Sunday, March 27, 2016

What’s a conservative investment? It all depends on who you ask.

As a financial advisor I would frequently have clients who told me they were fed up with the volatility of the stock market and were now looking for more 'conservative investments'. As it turns out, the definition of conservative can vary widely.

Often when people think of conservative investments what comes to mind are things like CDs and investment grade bonds. These investments provide predictable and sometimes guaranteed returns, albeit at much lower rates than historical average returns from the stock market. An additional challenge for the past several years has been that when interest rates are so low, you end up losing purchasing power as inflation eats away at the value of your 'conservative' investments. How's that for conservation?

Wind creates waves, but can also be captured by a sail to propel a boat across great distances. In order to advance a boat in the absence of wind, a sailor must exert significant energy. Volatility in the stock market is like wind. The greater the wind (risk), the greater the speed at which your boat can go or the rate at which your investments can grow. If you can stomach the volatility and use it to your advantage by buying and holding, you can end up much farther ahead than if you stick to calmer waters (low volatility investments) and rely on rowing. If you insist on sticking to low risk investments, be aware that you will need to save at least double what you would need to save if you were willing to take a little more risk.

I'd like to make the argument that if you're truly looking for a conservative investment, look no further than a diversified stock mutual fund.

What? You can't say 'stocks' and 'conservative' in the same sentence!

Here's a few reasons why.

  1. Long term, stocks outperform bonds and cash.

  2. Capital gains from investing in stocks are generally taxed at a lower rate than the tax rate for interest income from bonds or cash, further widening the gap in performance.

    • But hey, DIY$, my investments are mostly in retirement accounts so I don't pay taxes until I withdraw! (See reason #1.)

  3. Preserving purchasing power is much more important than preserving your original account balance. Inflation has been relatively benign in recent years but don't let that fool you. If we were to have 2% inflation for the next 10 years (slightly lower than average) and you're invested in a 10-year Treasury bond at 1.75% because it's "safe", you end up LOSING 0.25% per year in purchasing power.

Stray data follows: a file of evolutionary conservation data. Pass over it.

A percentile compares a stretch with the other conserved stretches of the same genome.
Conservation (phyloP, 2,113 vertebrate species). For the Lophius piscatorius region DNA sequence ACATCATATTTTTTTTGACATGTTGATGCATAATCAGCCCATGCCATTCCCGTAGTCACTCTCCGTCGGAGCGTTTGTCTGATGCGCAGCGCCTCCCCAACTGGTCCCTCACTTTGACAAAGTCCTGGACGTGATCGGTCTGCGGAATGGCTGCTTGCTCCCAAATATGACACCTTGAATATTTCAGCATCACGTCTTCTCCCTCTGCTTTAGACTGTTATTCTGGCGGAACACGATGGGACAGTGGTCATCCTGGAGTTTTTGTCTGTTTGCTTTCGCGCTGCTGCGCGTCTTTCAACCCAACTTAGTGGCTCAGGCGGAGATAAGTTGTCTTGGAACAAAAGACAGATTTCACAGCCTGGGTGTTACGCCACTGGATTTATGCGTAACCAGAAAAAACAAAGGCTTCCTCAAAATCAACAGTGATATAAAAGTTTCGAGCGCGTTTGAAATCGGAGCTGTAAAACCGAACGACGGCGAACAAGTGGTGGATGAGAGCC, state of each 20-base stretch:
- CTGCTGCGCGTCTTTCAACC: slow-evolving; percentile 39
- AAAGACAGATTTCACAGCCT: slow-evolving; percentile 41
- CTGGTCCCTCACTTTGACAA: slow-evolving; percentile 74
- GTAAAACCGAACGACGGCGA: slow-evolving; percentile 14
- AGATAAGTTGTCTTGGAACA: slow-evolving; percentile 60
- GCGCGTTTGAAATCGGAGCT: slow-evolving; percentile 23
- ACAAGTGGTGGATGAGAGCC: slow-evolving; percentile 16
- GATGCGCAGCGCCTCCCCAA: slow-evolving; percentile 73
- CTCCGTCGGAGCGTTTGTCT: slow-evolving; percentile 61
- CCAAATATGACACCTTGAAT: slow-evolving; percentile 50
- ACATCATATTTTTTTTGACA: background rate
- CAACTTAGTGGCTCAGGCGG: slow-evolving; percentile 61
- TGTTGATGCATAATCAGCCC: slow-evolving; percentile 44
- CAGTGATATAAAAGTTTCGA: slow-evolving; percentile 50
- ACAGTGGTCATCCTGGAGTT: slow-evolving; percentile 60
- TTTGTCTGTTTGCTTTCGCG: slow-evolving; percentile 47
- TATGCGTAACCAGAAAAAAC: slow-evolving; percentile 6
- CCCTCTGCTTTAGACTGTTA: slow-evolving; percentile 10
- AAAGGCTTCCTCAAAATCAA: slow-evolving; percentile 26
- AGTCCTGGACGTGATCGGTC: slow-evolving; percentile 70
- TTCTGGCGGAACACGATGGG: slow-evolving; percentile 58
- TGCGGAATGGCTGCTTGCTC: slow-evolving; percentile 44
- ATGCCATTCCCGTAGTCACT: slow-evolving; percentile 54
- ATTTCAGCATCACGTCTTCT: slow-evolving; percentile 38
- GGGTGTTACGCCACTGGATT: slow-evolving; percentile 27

The main argument against this line of thinking is the obvious fact that the value of a stock portfolio can go down and that there are no guarantees. There are a lot of insurance companies that are more than willing to take that bet and offer you guarantees through annuities, but be VERY careful with these. What would you say if an insurance company offered a guarantee that if you invested in the stock market for 10 years, they would guarantee you not lose money? Sounds great, right? All the upside potential of the stock market but without any of the downside risk! This is how these products are sold, but the truth is usually much more confusing.

For this type of guarantee, an insurance company will charge ~2-3% per year in management fees on top of ~1% in mutual fund management fees. If you cash out early, not only can you lose the guarantee, but you will also likely have to pay an early surrender charge that could be as high as 10-15%. If you really dig into the fine print too, you may also find that the guarantee has a monthly cap. So if they cap the gains at 2% per month, and the market earns 8.3% in a month (like it did in October 2015), you would have been better off just being invested in a regular mutual fund instead of in the annuity with caps on monthly gains. If you look back over time, there have been very few times where an investment in the stock market loses money over 10 years. The 2000s were often referred to as a 'lost decade', because the market ended the decade basically where it had started. If you had been paying 2% in insurance fees per year though, your investments would be down ~20% instead of unchanged.

It's a crazy world out there, but I am confident that with the right information, you can do it. Stick with stocks, and don't let a little choppiness cause you to jump off the boat or seeker calmer waters. Understanding what you're invested in can arm you with the confidence needed to ride through the storms that may arise. Just this year, the Dow has gone down and then up again by 2,000 points. The only way you've lost anything though is if you sold. Don't do it.

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